On the Way to Canada

The Canadian Cunard-White Star liner "Scythia"

The voyage to America turned out to be more complicated than expected.  It involved a train trip to Paris, then another train to Le Havre where we boarded the Cunard-White Star liner, “Scythia.”  The “Scythia”, while quite luxurious, was a ship that for many years had specialized in taking immigrants to Canada.  Upon boarding it, I was overwhelmed by the hustle and bustle.  People kept bumping into one another and saying, “Pardon me!” after each contact.  I guess I could say that my first English sentence was “Pardon me,” or “Pardon.”  I couldn’t understand why they just weren’t more careful when walking, but possibly that had not occurred to them.

I also noticed that all these English-speaking people had very short names, names such as Bob, Joe, and Carl. And I also noticed a beautiful American girl with whom I instantly fell in love.  However, she was eighteen and I was thirteen (the age of stirring hormones), and that was doomed to go nowhere.  When we first met she introduced herself by one of those wonderful disyllabic names ending in “a” (unfortunately I don’t remember her name), and I introduced myself as A-lex-an-der, which then seemed the most embarrassingly long name in the world.  How I longed for one of those short, English names! Had I only known that I could have, without cheating, made myself into an Alex! How much better that would have been!  In any case, I was quite interested in the young lady, and she, while quite friendly to this strange, French speaking kid, was not interested at all.  I wished it had been different!

Once at sea, life settled down into a more or less permanent state of floating sea sickness.  Each day I comforted myself with the thought that this could not be a permanent state, that I would feel better tomorrow, but I was wrong.  For the seven days of the voyage, I was miserable, sleepy, and with a queasy stomach.  Again, I comforted myself with the thought that having been sea sick this time, on this trip, I would never be sea sick again.  Wrong again.  For the rest of my life, whenever on a ship, I’ve been miserably sea sick, sometimes more, sometimes less, but always sea sick when at sea.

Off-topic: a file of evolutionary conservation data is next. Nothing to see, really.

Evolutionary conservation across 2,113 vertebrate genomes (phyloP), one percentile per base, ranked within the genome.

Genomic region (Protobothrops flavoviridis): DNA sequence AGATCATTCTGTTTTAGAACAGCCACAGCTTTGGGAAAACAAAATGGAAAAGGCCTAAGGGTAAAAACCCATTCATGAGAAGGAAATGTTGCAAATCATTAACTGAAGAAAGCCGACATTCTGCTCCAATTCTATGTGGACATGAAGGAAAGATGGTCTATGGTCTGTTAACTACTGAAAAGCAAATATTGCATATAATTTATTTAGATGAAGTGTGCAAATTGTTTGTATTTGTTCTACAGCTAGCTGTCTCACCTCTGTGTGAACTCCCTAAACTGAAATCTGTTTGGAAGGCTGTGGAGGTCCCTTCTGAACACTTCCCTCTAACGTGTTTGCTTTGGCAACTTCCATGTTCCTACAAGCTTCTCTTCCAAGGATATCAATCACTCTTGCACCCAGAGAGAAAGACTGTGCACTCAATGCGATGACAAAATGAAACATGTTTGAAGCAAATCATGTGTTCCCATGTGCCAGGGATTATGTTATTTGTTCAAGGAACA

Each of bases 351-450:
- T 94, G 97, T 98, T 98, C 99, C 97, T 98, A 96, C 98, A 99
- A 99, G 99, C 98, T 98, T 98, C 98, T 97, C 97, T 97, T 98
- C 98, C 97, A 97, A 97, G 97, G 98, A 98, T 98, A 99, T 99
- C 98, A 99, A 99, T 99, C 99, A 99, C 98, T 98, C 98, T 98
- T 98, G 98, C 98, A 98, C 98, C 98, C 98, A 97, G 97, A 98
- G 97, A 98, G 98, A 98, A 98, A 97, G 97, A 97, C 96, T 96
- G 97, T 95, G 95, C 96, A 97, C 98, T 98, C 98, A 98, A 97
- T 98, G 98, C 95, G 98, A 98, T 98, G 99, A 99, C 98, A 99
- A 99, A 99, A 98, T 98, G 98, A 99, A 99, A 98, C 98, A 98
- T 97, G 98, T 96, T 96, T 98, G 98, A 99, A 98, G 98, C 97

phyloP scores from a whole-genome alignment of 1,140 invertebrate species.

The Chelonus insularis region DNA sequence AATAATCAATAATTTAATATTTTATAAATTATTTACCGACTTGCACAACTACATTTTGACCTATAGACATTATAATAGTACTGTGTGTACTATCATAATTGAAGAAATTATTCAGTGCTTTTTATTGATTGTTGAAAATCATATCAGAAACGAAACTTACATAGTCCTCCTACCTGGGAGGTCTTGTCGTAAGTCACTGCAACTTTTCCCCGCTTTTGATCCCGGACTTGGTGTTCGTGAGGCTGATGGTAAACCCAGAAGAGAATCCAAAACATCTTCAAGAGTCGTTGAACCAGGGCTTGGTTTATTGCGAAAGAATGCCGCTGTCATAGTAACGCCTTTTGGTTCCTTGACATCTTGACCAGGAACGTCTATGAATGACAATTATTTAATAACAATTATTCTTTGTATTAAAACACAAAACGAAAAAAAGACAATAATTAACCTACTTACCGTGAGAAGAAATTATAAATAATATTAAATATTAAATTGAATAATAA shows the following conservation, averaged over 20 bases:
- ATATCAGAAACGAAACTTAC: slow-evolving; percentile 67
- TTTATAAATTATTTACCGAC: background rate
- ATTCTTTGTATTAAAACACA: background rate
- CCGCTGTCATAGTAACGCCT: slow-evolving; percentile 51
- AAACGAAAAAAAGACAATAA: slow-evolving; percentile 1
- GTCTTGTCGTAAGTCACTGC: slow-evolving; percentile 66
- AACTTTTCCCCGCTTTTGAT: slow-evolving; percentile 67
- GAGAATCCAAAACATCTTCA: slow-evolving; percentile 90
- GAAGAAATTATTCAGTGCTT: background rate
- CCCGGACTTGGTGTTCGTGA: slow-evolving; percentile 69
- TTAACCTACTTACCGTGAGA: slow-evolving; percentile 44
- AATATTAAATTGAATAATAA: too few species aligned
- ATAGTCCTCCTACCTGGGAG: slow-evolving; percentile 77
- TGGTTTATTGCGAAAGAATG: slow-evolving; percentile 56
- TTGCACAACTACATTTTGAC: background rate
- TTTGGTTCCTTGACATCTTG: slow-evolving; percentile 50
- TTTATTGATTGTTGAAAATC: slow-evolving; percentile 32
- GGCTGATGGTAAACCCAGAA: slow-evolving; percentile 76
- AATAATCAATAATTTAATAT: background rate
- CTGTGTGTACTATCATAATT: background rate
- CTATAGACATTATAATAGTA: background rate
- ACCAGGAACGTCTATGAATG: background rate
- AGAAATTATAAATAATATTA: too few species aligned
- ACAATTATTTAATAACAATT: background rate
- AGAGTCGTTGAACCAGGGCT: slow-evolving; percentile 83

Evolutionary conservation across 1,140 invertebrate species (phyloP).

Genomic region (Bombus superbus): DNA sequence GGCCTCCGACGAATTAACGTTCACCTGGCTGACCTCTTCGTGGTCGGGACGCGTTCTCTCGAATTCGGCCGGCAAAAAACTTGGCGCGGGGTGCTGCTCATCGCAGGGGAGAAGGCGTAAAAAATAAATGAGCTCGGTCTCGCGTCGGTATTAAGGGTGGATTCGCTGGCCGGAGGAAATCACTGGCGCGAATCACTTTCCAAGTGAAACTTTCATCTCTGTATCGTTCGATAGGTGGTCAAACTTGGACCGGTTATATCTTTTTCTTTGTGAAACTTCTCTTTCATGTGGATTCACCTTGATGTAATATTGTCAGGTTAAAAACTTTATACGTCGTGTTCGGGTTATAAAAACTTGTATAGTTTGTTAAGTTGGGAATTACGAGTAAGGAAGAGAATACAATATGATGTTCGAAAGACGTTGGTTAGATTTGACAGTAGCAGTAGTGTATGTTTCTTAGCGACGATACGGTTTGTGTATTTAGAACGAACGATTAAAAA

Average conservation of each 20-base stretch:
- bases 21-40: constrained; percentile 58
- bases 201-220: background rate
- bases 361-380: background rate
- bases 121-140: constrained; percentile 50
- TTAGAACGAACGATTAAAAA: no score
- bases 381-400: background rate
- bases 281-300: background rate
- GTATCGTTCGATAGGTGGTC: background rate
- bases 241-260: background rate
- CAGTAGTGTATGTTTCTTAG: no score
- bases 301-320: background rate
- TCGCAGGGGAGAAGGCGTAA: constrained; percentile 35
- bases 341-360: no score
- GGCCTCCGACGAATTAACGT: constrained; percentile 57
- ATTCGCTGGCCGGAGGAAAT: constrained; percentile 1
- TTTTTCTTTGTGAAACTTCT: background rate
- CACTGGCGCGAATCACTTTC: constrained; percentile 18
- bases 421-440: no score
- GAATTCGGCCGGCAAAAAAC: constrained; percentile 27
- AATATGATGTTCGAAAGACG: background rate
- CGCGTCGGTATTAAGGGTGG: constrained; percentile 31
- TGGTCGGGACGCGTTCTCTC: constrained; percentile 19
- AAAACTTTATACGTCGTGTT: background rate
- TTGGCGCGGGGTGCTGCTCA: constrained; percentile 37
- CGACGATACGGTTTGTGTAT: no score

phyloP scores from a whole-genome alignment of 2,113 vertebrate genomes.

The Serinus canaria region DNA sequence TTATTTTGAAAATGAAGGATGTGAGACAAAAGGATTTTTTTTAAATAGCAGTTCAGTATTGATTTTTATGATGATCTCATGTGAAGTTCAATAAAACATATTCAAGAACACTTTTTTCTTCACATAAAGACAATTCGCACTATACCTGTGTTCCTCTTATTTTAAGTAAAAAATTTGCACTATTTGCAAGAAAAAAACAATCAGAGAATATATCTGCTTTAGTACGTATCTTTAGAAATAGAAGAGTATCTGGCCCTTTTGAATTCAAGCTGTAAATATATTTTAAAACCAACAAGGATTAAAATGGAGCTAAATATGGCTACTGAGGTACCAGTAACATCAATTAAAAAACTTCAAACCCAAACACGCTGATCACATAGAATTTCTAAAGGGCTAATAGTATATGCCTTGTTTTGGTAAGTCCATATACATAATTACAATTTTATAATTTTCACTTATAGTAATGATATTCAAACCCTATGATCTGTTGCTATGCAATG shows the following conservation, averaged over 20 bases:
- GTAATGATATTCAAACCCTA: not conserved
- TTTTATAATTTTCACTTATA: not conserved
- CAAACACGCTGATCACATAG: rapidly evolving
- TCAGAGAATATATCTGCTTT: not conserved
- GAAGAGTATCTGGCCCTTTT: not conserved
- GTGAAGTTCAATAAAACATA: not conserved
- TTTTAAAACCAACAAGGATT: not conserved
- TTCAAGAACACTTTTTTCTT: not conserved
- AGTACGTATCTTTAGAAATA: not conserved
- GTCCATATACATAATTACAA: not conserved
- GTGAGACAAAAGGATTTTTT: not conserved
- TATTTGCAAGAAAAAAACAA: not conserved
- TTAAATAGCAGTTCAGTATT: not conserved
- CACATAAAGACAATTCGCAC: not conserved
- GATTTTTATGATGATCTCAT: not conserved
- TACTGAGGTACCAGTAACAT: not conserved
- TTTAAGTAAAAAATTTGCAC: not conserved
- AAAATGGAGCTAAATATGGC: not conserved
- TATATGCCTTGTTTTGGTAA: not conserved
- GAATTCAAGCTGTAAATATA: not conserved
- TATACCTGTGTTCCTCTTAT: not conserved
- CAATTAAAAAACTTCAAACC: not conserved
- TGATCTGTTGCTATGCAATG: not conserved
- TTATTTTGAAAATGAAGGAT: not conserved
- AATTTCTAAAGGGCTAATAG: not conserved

On this voyage I wasn’t so sea sick that I couldn’t participate in some of the social life of the ship which began each morning with what I considered an odd breakfast.  Although I was familiar enough with eggs, at home they were a rarity for breakfast.  Orange juice was also a novelty, and corn flakes were completely strange, and I had to watch others at the table to figure what to do with them.    However, after a while I felt better and was able to play shuffleboard and deck tennis, which was not tennis at all.  In the evening there were games involving cardboard horse races sped on by dice, which I never won, except for the time I had a bet on the slowest horse, the one that finished last.  It was fun, but I would have liked it better had I won more often.  After each meal there was a choice of activities, of which my favorite was the unlisted leaning over the metal railing of the ship, inhaling the cool,fresh air and up-chucking my meals into the often turbulent, grey-green ocean.

Another view of the "Scythia"

About AlexLevy

Dr. Alex Levy is a retired English teacher who survived World War II and the "Final Solution" by hiding in a Catholic orphanage for girls in Belgium for several years.
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7 Responses to On the Way to Canada

  1. Rick Jones says:

    This does not sound like a very romantic voyage. By the way, how was the food ?

    Was there anything fun to do during the day or did you read all day long ?

    • AlexLevy says:

      The food was quite good, although I didn’t quite appreciate it. During the day there were on-deck activities, such as shuffleboard, walks, and a game involving tossing a rubber ring across a net to be caught by people on the other side of the net. As I felt pretty lousy most of the time, I took a lot of naps and did read some of my Hamlet, but not much. I did, however, find out about paperbacks on this trip, and at that time it meant mostly Pocketbooks, with the little kangaroo baby reading in its mother’s pouch logo. One person had a pile of them and was willing to share, but I couldn’t read English 🙁

  2. josh says:

    Did you start learning English on board? Did you practice with the Hot girl with the name ending in “A”? How big was the room you slept in? How many people slept in a Room?

  3. AlexLevy says:

    Hi, Josh!
    I must have started learning English while watching American movies, but I wasn’t studying it formally. It just sort of stewed around in the back of my head. As to the “hot” girl, didn’t get a chance to practice anything, except maybe my English. My mother and I had our own cabin, and while not large it was adequate. We were not sleeping in a dormitory sort of arrangement.

  4. Karell says:

    If eggs weren’t common for your breakfast at the time, what was common? And why was orange juice a novelty?

  5. AlexLevy says:

    Usual breakfast, for my mother and myself, and almost everyone else I knew was simply buttered bread (if we could get the butter), sometimes with a jam spread, and coffee. Orange juice and eggs were relative rarities (although not unknown), possibly because refrigerators or ice boxes were also comparatively rare. The Europe of those days was not the land of plenty it is today.

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